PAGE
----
To repeat the more concrete example at stake here, a ‘high-tax’ regime is interpreted by the truth-dupe right as a regime extracting higher taxes, or at least sincerely attempting to (before the attempt is undermined by Laffer-type perverse effects). What Falkenstein’s commentary on Piketty suggests, in contrast, is that such a demand is more realistically understood as a demand for compliance with approved appearances, even if such compliance necessitates systematic ‘non-compliance’ with state tax codes as publicly expressed. Tax policy, in the widest sense, is not, then, to be conceived as primarily revenue oriented, but rather as a set of overt and covert theatrical directions, designed to produce a politically-convenient order of appearances. It is thus, in large part, a gatekeeper, controlling admissions to and banishments from the public stage. When capital disappears back under the burkqa, the ‘problem’ of gaping inequality will be miraculously solved. (In none of this is economics, in any serious sense, even remotely involved.)

This is not economics, but political-religious public ritual, designed — with cynical realism — for mass-enfranchised idiocy and its representatives. Overwhelmingly, that is what ‘political economy’ now is.

July 28, 2014admin 18 Comments »
FILED UNDER :Democracy , Political economy


18 Responses to this entry

  • Contemplationist Says:

    Now you’ve really riled up the Nazi Bolsheviks. 😉


    Posted on July 28th, 2014 at 5:51 pm Reply | Quote
  • Hurlock Says:

    Brilliant commentary. Loved it.
    Piketty is a joke, and anyone with any understanding of economics recognized him as a joke from the beginning. His data is cherry-picked, or completely fudged and his methodology is…does he even have one?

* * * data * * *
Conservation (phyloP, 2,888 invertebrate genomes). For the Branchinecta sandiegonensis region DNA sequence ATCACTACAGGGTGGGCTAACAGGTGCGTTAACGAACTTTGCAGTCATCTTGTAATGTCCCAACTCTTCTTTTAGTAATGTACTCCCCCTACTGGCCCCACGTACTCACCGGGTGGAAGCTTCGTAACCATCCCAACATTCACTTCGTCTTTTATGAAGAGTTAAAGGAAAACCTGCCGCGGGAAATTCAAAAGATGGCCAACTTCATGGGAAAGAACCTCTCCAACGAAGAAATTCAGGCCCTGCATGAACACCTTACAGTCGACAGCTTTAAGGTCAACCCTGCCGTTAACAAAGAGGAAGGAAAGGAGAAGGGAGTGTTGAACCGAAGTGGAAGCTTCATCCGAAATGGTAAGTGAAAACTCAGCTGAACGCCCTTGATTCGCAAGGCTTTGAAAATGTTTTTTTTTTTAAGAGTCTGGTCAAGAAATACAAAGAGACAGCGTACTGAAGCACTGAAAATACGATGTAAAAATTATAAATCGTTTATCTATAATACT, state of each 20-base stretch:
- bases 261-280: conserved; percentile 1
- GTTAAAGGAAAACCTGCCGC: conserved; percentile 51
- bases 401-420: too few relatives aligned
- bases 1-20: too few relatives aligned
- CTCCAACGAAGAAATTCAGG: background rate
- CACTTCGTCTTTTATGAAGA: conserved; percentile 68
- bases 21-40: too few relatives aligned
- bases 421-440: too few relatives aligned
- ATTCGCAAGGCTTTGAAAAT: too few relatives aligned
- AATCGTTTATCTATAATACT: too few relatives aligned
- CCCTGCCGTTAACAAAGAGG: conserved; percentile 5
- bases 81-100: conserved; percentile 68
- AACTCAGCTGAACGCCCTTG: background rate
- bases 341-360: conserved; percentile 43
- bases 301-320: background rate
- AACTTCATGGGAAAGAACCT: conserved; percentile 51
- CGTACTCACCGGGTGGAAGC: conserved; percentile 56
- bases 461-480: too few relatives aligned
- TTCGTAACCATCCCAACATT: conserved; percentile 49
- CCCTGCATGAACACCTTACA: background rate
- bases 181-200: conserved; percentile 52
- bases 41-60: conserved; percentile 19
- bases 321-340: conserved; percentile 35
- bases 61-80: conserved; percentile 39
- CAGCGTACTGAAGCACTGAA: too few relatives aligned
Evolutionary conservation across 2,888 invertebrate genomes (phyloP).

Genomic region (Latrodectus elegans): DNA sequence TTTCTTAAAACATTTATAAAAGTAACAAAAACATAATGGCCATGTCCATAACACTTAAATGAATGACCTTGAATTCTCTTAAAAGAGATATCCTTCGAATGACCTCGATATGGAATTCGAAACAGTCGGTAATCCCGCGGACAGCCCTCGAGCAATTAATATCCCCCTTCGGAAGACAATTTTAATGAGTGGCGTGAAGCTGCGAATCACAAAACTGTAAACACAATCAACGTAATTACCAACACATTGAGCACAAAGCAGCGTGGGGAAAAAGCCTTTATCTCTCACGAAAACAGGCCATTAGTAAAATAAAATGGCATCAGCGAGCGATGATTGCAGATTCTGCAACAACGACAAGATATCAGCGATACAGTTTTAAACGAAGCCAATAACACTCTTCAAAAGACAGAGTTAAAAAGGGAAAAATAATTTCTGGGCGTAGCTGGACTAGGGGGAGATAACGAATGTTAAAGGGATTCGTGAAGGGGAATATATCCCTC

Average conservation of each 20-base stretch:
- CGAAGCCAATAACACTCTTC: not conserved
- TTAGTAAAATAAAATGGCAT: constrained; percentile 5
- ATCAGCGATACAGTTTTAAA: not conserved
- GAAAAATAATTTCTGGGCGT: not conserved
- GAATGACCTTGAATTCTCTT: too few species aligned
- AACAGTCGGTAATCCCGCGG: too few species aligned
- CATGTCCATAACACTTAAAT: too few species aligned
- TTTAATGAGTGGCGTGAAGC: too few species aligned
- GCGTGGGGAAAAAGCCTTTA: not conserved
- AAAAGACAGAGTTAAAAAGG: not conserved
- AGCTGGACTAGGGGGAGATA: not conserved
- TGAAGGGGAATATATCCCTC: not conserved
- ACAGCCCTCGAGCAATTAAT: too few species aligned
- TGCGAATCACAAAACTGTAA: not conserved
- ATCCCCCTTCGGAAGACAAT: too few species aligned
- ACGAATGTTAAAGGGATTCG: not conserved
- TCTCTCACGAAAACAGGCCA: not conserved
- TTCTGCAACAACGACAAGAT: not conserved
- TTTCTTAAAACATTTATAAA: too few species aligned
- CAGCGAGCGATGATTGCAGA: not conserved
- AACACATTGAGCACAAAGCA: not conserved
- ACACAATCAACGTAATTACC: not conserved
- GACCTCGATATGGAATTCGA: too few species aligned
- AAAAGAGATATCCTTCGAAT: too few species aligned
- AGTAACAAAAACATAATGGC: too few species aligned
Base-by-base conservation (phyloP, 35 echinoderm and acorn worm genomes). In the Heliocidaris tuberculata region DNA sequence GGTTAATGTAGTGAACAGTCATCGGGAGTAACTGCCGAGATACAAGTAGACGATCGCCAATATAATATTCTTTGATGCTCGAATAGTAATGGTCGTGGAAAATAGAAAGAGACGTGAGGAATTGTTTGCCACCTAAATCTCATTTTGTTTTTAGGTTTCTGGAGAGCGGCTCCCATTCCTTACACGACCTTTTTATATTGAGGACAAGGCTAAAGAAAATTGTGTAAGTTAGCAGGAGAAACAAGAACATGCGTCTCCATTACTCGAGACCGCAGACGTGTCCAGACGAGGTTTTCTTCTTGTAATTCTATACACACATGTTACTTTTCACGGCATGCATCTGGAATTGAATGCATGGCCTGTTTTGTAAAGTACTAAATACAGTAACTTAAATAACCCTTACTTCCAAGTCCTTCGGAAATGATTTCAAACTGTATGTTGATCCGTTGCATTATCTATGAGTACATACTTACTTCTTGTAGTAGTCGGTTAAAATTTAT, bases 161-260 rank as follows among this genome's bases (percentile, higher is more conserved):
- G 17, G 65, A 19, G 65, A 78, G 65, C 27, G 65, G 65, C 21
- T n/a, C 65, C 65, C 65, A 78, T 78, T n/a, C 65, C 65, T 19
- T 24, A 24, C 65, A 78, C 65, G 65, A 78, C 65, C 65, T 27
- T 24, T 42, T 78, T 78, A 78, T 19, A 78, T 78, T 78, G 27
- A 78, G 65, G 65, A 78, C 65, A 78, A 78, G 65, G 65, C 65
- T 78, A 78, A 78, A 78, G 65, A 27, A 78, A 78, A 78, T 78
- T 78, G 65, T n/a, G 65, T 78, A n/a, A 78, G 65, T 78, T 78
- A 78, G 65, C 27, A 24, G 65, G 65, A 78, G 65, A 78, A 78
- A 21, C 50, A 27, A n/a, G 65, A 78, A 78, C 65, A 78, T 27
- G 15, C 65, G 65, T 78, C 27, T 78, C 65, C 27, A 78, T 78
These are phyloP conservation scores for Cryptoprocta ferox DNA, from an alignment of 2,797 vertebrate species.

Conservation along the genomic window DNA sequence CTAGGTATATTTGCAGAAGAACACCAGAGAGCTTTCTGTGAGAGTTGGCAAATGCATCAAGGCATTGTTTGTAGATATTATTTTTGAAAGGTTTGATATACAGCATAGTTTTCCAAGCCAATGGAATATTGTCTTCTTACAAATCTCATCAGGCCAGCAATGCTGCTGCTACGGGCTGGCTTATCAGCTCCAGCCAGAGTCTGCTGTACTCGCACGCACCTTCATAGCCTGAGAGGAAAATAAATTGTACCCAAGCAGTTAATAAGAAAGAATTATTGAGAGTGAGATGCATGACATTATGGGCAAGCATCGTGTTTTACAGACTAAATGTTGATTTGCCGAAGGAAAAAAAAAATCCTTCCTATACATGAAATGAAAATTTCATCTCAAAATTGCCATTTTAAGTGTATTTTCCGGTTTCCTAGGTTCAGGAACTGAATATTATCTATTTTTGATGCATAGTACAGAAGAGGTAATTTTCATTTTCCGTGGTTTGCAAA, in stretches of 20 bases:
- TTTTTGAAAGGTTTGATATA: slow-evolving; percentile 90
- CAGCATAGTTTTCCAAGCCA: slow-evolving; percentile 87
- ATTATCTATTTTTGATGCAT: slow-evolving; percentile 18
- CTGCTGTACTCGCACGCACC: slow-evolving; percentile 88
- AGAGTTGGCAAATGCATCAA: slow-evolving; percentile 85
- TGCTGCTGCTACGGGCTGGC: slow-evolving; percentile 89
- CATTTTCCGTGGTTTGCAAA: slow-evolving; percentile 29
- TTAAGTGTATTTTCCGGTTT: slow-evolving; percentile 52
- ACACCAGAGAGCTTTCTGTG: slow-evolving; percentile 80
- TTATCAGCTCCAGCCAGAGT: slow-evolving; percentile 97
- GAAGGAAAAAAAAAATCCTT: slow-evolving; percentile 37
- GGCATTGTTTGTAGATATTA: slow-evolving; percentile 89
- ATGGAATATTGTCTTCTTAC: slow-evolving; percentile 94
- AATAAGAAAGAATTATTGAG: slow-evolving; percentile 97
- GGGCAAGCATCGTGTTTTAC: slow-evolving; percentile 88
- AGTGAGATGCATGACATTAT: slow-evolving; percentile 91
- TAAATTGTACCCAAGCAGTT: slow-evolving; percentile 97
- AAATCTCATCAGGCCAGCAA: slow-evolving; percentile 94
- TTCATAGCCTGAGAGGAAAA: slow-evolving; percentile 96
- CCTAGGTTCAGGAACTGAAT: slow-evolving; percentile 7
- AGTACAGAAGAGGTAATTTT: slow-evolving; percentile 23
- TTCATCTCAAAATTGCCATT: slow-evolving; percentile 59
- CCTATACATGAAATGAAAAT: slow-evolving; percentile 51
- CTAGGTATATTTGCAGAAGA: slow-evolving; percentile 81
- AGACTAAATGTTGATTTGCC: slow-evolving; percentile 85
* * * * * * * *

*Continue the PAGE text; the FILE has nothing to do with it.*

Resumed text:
Of course all of that doesn’t matter because “Capital in the 21st Century” was never meant to be a book about economics with actual science in it. It is a religious text, its only purpose being to confirm the already existing progressive bias by cherry-picking a few data sets. Modern economics is literally vodoo magic because you can use aggregates to “prove” virtually everything. “Political economics” already implies a corruption of economics. Notice how “political” comes before economics, already indicating a certain subordination of the latter to the earlier. Insofar as any economic science is “political” you can be pretty sure it’s all lies to satisfy an agenda.

    This article indeed makes some very important points, some of them made before in relation with Piketty’s book, but not elaborated on sufficiently.
    The point of how envy (relative status) is a stronger drive than greed is extremely important and something which already Mises realized.
    People don’t care about doing better, they care about nobody else doing better.

    But one of the more unique and most important points is this one:

    One of the great things about a market economy and corporations is that it has created a unique pre-eminence of reciprocal altruism over familiar altruism. Corporate institutions need highly developed contractual relationships among strangers, which breeds trust and a lack of corruption, a better society, while its alternative is nepotism (where markets are not strong, trust is low and clans dominate). Further, corporate competition is positive sum because of productivity growth, unlike state competition which often involves war (what’s better, a price war or a war war?).

    A lot of neoreactionaries think that the opposite is true, but they are entirely wrong.